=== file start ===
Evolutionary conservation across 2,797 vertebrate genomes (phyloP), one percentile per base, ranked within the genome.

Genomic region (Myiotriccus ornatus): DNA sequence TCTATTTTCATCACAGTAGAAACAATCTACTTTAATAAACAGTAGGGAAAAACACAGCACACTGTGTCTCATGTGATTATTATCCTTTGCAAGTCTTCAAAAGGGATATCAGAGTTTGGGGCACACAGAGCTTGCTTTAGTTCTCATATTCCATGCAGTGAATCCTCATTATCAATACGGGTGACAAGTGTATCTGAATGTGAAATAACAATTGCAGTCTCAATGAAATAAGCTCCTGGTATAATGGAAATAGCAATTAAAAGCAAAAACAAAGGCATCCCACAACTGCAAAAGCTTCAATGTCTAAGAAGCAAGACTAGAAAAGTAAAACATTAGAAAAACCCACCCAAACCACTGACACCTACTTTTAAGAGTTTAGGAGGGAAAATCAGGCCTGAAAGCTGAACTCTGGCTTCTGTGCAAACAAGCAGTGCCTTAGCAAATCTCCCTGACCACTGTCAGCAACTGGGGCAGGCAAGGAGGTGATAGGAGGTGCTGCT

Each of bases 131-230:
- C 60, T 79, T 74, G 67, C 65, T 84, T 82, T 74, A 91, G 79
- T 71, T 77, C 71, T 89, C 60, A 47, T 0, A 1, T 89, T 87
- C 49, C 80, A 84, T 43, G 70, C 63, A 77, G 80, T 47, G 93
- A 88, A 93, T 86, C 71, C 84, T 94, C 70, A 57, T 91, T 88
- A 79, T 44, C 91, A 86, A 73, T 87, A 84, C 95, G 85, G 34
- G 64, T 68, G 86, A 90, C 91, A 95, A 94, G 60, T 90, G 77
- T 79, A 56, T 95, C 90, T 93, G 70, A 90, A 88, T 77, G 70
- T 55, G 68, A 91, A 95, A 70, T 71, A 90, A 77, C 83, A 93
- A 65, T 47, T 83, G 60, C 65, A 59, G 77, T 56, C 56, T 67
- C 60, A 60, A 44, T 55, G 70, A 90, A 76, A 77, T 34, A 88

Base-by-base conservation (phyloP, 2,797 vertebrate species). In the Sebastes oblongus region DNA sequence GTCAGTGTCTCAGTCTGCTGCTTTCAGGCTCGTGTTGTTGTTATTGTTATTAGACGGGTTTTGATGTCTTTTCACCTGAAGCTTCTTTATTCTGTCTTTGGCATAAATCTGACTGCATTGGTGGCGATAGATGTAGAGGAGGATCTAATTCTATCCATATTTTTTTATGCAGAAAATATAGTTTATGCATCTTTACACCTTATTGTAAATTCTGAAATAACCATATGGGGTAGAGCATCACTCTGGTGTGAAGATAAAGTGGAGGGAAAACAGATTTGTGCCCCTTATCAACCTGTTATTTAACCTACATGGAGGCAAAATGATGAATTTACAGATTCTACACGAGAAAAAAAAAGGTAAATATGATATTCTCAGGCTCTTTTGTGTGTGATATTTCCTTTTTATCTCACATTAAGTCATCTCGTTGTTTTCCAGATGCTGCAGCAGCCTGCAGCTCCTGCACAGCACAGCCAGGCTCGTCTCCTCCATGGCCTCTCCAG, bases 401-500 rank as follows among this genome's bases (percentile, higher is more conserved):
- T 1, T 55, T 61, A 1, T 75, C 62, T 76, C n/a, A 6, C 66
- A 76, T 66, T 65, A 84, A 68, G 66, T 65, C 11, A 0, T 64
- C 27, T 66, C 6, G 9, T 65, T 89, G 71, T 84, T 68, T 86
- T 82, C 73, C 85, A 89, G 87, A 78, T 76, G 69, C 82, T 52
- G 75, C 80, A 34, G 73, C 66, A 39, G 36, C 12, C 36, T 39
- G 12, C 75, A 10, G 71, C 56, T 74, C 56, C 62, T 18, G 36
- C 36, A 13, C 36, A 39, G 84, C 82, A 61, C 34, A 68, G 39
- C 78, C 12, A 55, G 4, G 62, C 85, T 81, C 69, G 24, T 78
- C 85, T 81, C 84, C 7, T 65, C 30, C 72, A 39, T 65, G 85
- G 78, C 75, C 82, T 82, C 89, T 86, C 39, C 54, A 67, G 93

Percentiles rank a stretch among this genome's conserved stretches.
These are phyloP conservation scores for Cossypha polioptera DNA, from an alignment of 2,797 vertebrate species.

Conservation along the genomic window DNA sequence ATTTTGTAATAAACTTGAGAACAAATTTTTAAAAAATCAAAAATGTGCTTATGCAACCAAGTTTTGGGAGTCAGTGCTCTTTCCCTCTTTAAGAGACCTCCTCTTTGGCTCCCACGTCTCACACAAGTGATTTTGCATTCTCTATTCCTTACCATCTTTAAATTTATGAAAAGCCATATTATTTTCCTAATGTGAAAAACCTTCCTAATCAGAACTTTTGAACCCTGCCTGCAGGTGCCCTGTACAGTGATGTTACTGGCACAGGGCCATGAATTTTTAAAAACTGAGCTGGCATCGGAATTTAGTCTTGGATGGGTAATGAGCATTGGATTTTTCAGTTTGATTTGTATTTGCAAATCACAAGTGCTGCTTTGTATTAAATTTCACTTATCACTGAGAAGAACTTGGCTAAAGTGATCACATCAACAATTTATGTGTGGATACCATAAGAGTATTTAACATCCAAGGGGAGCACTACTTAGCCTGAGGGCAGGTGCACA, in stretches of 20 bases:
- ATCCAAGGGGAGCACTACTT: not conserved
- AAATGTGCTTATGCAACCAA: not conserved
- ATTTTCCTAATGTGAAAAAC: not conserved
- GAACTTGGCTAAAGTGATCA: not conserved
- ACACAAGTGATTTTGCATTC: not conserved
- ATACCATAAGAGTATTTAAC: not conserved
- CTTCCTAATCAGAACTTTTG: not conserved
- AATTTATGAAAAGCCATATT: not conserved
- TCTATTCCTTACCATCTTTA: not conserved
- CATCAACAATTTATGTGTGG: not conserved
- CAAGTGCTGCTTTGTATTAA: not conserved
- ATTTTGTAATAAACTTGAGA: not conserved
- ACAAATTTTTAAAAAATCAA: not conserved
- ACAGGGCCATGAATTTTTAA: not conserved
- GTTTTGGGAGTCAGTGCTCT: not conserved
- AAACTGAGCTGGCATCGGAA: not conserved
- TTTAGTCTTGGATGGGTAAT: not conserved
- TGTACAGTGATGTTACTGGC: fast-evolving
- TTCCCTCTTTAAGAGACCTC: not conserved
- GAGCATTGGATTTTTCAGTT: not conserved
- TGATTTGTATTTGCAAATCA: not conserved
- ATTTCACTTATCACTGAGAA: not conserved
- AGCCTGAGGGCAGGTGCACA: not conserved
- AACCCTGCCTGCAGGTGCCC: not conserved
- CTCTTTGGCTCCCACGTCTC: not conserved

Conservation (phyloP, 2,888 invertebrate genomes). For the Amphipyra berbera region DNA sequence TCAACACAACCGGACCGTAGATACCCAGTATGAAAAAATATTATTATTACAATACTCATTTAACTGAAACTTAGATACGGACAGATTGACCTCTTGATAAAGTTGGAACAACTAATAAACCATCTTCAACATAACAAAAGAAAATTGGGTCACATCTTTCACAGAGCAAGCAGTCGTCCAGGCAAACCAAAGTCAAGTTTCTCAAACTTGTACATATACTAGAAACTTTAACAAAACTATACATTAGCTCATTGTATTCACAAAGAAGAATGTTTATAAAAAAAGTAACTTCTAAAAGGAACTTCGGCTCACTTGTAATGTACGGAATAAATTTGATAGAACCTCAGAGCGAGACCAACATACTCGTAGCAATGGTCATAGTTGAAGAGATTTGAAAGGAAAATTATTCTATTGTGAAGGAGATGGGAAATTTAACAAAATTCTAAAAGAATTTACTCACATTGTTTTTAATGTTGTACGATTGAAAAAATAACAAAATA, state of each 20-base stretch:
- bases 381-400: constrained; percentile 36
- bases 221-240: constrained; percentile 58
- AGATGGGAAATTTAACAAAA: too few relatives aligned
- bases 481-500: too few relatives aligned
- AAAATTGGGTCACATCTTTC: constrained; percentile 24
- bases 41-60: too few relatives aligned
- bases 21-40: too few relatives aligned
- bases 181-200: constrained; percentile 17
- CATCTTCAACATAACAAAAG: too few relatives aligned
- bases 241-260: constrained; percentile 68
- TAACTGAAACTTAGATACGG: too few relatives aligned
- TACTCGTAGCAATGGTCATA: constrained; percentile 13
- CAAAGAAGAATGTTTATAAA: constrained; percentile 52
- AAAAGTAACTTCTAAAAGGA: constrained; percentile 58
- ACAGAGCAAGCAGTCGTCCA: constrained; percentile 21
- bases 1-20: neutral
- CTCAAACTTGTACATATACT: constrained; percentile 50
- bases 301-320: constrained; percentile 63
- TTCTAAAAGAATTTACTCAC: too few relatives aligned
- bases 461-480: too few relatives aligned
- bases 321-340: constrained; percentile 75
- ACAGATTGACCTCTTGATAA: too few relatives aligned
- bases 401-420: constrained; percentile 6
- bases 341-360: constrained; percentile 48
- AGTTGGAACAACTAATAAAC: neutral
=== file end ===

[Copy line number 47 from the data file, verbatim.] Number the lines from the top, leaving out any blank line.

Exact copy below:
- GAGCATTGGATTTTTCAGTT: not conserved